Sometimes, the most perilous thing a girl or woman can do is look down at her belly.
If she’s an adolescent, and the landscape is unobstructed, her breasts are too small. But if the view is blocked, they’re too large. Any pregnant woman is subject to uninvited tummy touching and arguments about breastfeeding. And woe for the over-fifty female, whose once-taut terrain now sags in folds of excess skin or balloons into a curvature that appears to grow daily. Every mature woman faces a society that says youthfulness is equal to relevance and aging renders a person invisible.
But leave it to 59-year-old Oakland artist Kate Mitchell to turn her gaze directly downward with the purpose of highlighting the beauty of the female body, especially as it ages. Terrain is Mitchell’s collaborative project with that objective, in which she weaves dance, fashion, photography, and live music into a fifty-minute show. It will be performed at San Francisco’s ODC Theater on November 18 and 19.
Mitchell’s work draws on multi-strand life experiences. During and after a career as a professional dancer with now-defunct CoDanceCo in New York, she earned a bachelor’s degree in American Studies from Yale University and a master’s in Dance from UCLA. Expanding into fashion design and fine art collage, she began studying at Parsons School of Design. Eventually moving to the Bay Area, she regularly presented dance works accompanied by couture installations. In 2004, she founded Kate Mitchell & Dancers, a platform for large-scale dance and fashion projects that most often address society’s perception and portrayal of women. Terrain, she said, is a deeply personal project that sprang from her distress about being horrified by her body as it aged.
“It’s a personal struggle,” said Mitchell. “Despite being a dancer, healthy, active, fit, I had revulsion at my own self — then horror that I had those feelings inside of me. I looked around and realized I wasn’t the only one with this challenge. It’s part of our culture.”
Looking at the natural world, Mitchell saw a reflection of her body’s wrinkles and folds. But there, in rocks, sand, water, and plants, bulges and fissures were things of awesome beauty — patterns to celebrate. She thought: Why should her similarly textured body be shameful? Enlisting photographer Alessandra Mello, Mitchell explored the convergence between the natural world’s beauty and her own. The resulting images by Mello — closeups of Mitchell’s body alongside gorgeous, textured vistas — and Mitchell’s sculptural fashion garments will be exhibited in ODC Theater’s lobby gallery in conjunction with Terrain. A paired set of photographs marry a tight, dramatically lit shot of Mitchell’s eye wrinkles to the alternate image of tiered sand in a windswept Sahara Desert scene; in another example, the variable flesh tones and folds on Mitchell’s feet are not unlike the hues found in a photo of raw portions of a tree trunk revealed by peeling bark. Similarly, a moss green costume designed by Mitchell and sectioned by a thick, shade-contrasting waistband and diagonal bodice-texturing brings to mind crusty lichen and instantly parallels Mello’s photo of tree roots pushing up and dividing dusty, gray-green ground.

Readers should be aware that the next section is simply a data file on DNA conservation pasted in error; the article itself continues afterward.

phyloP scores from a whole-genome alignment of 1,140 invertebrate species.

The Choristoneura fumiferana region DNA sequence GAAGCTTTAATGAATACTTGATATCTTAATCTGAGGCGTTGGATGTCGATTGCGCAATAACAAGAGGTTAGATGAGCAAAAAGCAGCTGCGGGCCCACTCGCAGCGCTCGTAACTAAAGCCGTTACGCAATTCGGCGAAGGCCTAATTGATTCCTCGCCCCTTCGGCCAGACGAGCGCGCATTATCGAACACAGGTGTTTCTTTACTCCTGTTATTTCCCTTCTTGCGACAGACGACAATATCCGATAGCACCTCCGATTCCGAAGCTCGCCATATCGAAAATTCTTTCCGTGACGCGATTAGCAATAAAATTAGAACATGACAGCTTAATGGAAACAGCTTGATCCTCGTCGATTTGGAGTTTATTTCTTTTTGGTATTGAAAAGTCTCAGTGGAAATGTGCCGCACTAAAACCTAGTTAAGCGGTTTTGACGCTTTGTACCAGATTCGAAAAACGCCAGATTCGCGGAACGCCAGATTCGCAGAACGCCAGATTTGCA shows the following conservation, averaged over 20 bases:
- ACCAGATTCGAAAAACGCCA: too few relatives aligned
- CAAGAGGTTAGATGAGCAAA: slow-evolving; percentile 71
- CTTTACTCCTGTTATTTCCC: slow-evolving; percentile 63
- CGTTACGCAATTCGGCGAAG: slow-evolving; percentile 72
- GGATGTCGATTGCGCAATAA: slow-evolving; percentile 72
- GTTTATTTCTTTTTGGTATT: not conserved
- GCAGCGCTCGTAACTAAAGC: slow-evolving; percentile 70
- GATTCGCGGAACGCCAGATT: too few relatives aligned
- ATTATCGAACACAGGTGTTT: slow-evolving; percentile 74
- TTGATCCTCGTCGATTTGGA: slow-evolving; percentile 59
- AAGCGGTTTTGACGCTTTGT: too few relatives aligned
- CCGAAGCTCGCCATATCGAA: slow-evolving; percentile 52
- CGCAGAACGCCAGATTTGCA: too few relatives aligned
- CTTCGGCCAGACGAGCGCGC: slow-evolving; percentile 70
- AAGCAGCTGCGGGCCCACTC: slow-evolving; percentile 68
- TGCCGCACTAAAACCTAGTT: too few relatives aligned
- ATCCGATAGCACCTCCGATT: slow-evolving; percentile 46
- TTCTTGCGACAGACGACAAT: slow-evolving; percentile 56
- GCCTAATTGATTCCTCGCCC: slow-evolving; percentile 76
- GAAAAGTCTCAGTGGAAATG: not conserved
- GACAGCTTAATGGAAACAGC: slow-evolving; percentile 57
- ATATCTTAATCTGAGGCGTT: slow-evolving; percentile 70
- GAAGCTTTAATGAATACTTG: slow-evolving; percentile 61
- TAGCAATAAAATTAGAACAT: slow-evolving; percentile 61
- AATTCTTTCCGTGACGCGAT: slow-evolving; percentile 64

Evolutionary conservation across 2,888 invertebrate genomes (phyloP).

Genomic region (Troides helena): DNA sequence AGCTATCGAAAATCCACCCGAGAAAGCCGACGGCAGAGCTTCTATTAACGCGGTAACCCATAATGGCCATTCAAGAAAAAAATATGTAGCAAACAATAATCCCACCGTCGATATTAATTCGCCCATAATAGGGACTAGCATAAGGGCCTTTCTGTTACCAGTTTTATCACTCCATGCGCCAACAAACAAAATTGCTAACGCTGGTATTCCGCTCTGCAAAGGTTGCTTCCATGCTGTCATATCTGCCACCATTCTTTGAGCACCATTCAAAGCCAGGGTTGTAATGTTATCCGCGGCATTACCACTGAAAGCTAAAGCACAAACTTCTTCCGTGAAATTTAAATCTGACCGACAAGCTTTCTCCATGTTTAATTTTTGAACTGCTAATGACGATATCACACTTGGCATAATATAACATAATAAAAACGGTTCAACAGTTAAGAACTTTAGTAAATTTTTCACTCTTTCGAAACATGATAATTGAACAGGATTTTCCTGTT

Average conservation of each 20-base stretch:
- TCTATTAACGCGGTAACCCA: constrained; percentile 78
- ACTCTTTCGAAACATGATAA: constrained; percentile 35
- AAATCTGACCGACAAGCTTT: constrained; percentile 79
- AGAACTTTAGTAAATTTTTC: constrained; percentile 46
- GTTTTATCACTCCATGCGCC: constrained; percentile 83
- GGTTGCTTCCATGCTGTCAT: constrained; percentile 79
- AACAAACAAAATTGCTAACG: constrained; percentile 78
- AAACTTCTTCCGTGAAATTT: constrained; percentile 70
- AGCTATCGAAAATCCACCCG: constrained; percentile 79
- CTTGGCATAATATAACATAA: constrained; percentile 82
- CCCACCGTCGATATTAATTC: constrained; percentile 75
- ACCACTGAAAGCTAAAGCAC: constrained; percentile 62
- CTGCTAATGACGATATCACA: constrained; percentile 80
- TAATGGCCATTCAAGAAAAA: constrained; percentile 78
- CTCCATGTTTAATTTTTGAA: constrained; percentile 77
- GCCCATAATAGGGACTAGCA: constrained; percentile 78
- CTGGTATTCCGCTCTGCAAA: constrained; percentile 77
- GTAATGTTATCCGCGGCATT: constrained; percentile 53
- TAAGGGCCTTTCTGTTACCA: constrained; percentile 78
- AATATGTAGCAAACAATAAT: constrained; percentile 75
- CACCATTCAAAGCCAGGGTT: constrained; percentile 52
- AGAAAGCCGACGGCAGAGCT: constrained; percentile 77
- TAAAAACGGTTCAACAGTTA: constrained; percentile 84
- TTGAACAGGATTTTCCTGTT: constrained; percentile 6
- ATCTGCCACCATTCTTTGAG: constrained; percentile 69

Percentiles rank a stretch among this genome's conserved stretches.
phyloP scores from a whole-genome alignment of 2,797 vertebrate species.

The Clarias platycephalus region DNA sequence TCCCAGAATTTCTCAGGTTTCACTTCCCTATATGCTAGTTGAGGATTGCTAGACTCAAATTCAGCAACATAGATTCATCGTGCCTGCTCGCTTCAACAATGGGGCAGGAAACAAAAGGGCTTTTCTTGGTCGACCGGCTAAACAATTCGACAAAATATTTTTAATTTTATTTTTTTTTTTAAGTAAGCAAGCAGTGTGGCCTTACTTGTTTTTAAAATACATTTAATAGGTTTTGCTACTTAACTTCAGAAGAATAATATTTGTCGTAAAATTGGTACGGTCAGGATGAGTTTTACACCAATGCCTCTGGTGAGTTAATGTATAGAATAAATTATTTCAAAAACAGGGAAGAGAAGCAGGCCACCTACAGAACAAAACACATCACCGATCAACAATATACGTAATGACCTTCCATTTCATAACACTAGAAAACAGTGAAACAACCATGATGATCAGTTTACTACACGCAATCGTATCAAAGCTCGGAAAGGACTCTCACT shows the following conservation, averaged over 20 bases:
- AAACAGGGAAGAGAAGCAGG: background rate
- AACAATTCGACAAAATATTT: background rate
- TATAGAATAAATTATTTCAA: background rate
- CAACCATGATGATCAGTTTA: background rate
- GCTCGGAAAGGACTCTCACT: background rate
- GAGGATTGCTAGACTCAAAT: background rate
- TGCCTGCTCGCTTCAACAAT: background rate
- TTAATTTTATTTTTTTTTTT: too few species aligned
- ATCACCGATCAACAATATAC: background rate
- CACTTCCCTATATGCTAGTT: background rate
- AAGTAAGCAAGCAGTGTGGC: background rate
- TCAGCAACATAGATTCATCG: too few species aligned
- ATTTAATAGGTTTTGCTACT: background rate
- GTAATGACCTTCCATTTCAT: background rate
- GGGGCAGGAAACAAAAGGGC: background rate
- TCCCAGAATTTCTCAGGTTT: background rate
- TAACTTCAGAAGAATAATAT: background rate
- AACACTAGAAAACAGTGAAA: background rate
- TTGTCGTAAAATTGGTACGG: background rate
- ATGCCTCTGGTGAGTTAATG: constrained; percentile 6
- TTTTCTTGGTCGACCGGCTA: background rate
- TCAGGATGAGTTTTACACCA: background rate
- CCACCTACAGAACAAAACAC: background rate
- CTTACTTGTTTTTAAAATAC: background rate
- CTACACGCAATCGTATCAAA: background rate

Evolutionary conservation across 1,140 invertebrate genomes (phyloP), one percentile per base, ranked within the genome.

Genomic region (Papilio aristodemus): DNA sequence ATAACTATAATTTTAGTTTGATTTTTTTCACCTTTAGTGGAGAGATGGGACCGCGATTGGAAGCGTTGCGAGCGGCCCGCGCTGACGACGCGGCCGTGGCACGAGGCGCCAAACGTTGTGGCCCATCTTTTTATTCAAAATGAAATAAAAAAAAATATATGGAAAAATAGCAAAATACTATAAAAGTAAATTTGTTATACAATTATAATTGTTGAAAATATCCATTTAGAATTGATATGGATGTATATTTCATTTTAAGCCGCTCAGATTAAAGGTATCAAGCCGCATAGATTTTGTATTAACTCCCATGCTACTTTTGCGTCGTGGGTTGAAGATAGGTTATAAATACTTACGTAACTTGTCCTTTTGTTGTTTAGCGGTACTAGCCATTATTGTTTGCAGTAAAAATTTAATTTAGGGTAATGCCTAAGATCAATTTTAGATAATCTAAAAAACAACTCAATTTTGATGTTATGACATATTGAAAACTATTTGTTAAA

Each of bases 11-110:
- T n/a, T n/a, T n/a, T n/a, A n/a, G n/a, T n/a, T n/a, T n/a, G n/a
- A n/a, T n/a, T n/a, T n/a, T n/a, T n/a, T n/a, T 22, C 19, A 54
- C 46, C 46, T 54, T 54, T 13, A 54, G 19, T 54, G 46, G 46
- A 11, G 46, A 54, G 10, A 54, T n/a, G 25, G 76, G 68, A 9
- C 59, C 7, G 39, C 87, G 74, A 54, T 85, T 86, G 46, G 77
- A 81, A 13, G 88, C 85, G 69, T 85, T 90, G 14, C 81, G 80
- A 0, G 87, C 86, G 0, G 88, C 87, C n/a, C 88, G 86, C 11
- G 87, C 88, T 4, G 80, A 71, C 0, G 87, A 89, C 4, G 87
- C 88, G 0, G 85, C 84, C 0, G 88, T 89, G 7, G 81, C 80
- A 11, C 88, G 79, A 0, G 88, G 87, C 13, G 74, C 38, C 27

If her previous project, the ingenious faux fashion book Fashioning Women, was her critique of society, then Terrain is a critique on Mitchell, seen through society’s lens. The one-act work features a prologue choreographed by Mitchell, along with choreography by Bianca Cabrera, Brittany Ceres, and Claudia Anata Hubiak and an original score by composer Ben Juodvalkis. The thirteen dancers, dressed in costumes that are mostly simplified variations of the display garments, range in age from 22 to 57.
“Bianca’s dances are luscious, earthy, soft, and squishy — like kneading dough,” said Mitchell. Ceres’ choreography adds infrastructure and birds-eye view architecture; Hubiak provides layering, precision, and drive. The original music was crafted through a back-and-forth process that included Juodvalkis’ improvised accompaniment in rehearsals and samples from his “infinite electronic treasure trove.”
Mitchell said that Terrain is not a message piece, striving to change people’s ideas about aging. “Frankly, I haven’t resolved my own ideas about it,” she admitted. Instead, it is an abstract conversation meant to spark questions, commentary, and awareness. Perhaps together, we can all look down and see a thing of beauty.